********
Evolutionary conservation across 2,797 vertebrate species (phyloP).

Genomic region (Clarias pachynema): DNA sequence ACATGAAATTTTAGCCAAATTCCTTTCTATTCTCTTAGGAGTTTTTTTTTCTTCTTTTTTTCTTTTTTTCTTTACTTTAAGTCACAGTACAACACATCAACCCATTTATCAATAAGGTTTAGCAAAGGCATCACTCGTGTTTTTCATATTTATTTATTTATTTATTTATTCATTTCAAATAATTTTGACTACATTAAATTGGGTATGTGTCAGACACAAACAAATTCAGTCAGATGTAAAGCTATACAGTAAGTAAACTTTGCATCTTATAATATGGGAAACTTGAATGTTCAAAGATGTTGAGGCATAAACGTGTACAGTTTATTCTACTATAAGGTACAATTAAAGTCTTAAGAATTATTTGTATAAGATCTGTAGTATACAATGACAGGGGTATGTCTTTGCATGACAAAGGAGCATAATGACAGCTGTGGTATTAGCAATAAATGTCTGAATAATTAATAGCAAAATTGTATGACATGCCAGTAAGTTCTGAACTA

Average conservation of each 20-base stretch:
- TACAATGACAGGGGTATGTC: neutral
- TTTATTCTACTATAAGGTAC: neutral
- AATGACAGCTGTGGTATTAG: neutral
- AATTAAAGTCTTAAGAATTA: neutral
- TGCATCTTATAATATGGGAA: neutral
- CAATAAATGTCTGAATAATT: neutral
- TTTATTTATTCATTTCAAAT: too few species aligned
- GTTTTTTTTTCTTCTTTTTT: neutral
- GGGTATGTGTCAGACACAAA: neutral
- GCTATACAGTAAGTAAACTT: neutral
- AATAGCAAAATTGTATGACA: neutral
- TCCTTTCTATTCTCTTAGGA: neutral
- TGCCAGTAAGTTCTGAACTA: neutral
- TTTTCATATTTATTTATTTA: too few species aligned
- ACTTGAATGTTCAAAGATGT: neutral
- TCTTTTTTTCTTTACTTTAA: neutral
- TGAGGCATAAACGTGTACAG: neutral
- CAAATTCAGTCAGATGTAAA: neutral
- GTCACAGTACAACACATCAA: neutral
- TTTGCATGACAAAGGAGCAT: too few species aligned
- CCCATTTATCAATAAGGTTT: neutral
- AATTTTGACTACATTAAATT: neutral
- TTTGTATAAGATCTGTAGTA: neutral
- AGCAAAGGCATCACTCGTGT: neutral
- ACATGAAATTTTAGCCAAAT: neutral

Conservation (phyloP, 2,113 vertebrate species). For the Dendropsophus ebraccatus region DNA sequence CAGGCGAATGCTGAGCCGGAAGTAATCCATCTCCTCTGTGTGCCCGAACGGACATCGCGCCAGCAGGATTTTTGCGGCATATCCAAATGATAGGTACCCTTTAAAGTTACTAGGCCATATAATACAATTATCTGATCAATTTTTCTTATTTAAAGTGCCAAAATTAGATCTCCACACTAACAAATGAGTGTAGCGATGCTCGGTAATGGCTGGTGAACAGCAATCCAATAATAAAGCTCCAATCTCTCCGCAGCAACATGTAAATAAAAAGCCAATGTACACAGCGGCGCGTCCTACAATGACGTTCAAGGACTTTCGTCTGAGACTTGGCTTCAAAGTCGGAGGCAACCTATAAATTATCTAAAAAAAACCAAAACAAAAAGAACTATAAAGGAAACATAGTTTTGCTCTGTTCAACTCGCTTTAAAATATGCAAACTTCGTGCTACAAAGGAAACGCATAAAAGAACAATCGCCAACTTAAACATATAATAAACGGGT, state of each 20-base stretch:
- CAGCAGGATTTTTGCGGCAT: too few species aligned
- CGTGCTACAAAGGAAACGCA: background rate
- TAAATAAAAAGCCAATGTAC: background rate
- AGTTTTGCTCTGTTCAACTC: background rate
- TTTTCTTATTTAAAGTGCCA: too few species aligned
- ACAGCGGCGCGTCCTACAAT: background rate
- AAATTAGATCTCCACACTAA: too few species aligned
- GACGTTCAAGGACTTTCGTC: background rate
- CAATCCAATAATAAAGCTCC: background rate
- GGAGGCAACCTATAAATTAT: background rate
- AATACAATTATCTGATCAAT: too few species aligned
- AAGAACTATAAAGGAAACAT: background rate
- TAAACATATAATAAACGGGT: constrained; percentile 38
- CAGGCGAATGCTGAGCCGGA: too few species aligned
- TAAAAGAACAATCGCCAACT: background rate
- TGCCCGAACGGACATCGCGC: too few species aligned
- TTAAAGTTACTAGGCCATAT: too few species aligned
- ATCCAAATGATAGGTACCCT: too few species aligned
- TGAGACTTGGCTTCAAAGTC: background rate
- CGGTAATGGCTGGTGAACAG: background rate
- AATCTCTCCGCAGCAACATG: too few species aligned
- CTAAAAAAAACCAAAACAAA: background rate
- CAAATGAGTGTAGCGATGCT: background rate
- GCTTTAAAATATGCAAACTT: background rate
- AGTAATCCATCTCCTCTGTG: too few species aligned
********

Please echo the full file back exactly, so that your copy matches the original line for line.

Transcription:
Evolutionary conservation across 2,797 vertebrate species (phyloP).

Genomic region (Clarias pachynema): DNA sequence ACATGAAATTTTAGCCAAATTCCTTTCTATTCTCTTAGGAGTTTTTTTTTCTTCTTTTTTTCTTTTTTTCTTTACTTTAAGTCACAGTACAACACATCAACCCATTTATCAATAAGGTTTAGCAAAGGCATCACTCGTGTTTTTCATATTTATTTATTTATTTATTTATTCATTTCAAATAATTTTGACTACATTAAATTGGGTATGTGTCAGACACAAACAAATTCAGTCAGATGTAAAGCTATACAGTAAGTAAACTTTGCATCTTATAATATGGGAAACTTGAATGTTCAAAGATGTTGAGGCATAAACGTGTACAGTTTATTCTACTATAAGGTACAATTAAAGTCTTAAGAATTATTTGTATAAGATCTGTAGTATACAATGACAGGGGTATGTCTTTGCATGACAAAGGAGCATAATGACAGCTGTGGTATTAGCAATAAATGTCTGAATAATTAATAGCAAAATTGTATGACATGCCAGTAAGTTCTGAACTA

Average conservation of each 20-base stretch:
- TACAATGACAGGGGTATGTC: neutral
- TTTATTCTACTATAAGGTAC: neutral
- AATGACAGCTGTGGTATTAG: neutral
- AATTAAAGTCTTAAGAATTA: neutral
- TGCATCTTATAATATGGGAA: neutral
- CAATAAATGTCTGAATAATT: neutral
- TTTATTTATTCATTTCAAAT: too few species aligned
- GTTTTTTTTTCTTCTTTTTT: neutral
- GGGTATGTGTCAGACACAAA: neutral
- GCTATACAGTAAGTAAACTT: neutral
- AATAGCAAAATTGTATGACA: neutral
- TCCTTTCTATTCTCTTAGGA: neutral
- TGCCAGTAAGTTCTGAACTA: neutral
- TTTTCATATTTATTTATTTA: too few species aligned
- ACTTGAATGTTCAAAGATGT: neutral
- TCTTTTTTTCTTTACTTTAA: neutral
- TGAGGCATAAACGTGTACAG: neutral
- CAAATTCAGTCAGATGTAAA: neutral
- GTCACAGTACAACACATCAA: neutral
- TTTGCATGACAAAGGAGCAT: too few species aligned
- CCCATTTATCAATAAGGTTT: neutral
- AATTTTGACTACATTAAATT: neutral
- TTTGTATAAGATCTGTAGTA: neutral
- AGCAAAGGCATCACTCGTGT: neutral
- ACATGAAATTTTAGCCAAAT: neutral

Conservation (phyloP, 2,113 vertebrate species). For the Dendropsophus ebraccatus region DNA sequence CAGGCGAATGCTGAGCCGGAAGTAATCCATCTCCTCTGTGTGCCCGAACGGACATCGCGCCAGCAGGATTTTTGCGGCATATCCAAATGATAGGTACCCTTTAAAGTTACTAGGCCATATAATACAATTATCTGATCAATTTTTCTTATTTAAAGTGCCAAAATTAGATCTCCACACTAACAAATGAGTGTAGCGATGCTCGGTAATGGCTGGTGAACAGCAATCCAATAATAAAGCTCCAATCTCTCCGCAGCAACATGTAAATAAAAAGCCAATGTACACAGCGGCGCGTCCTACAATGACGTTCAAGGACTTTCGTCTGAGACTTGGCTTCAAAGTCGGAGGCAACCTATAAATTATCTAAAAAAAACCAAAACAAAAAGAACTATAAAGGAAACATAGTTTTGCTCTGTTCAACTCGCTTTAAAATATGCAAACTTCGTGCTACAAAGGAAACGCATAAAAGAACAATCGCCAACTTAAACATATAATAAACGGGT, state of each 20-base stretch:
- CAGCAGGATTTTTGCGGCAT: too few species aligned
- CGTGCTACAAAGGAAACGCA: background rate
- TAAATAAAAAGCCAATGTAC: background rate
- AGTTTTGCTCTGTTCAACTC: background rate
- TTTTCTTATTTAAAGTGCCA: too few species aligned
- ACAGCGGCGCGTCCTACAAT: background rate
- AAATTAGATCTCCACACTAA: too few species aligned
- GACGTTCAAGGACTTTCGTC: background rate
- CAATCCAATAATAAAGCTCC: background rate
- GGAGGCAACCTATAAATTAT: background rate
- AATACAATTATCTGATCAAT: too few species aligned
- AAGAACTATAAAGGAAACAT: background rate
- TAAACATATAATAAACGGGT: constrained; percentile 38
- CAGGCGAATGCTGAGCCGGA: too few species aligned
- TAAAAGAACAATCGCCAACT: background rate
- TGCCCGAACGGACATCGCGC: too few species aligned
- TTAAAGTTACTAGGCCATAT: too few species aligned
- ATCCAAATGATAGGTACCCT: too few species aligned
- TGAGACTTGGCTTCAAAGTC: background rate
- CGGTAATGGCTGGTGAACAG: background rate
- AATCTCTCCGCAGCAACATG: too few species aligned
- CTAAAAAAAACCAAAACAAA: background rate
- CAAATGAGTGTAGCGATGCT: background rate
- GCTTTAAAATATGCAAACTT: background rate
- AGTAATCCATCTCCTCTGTG: too few species aligned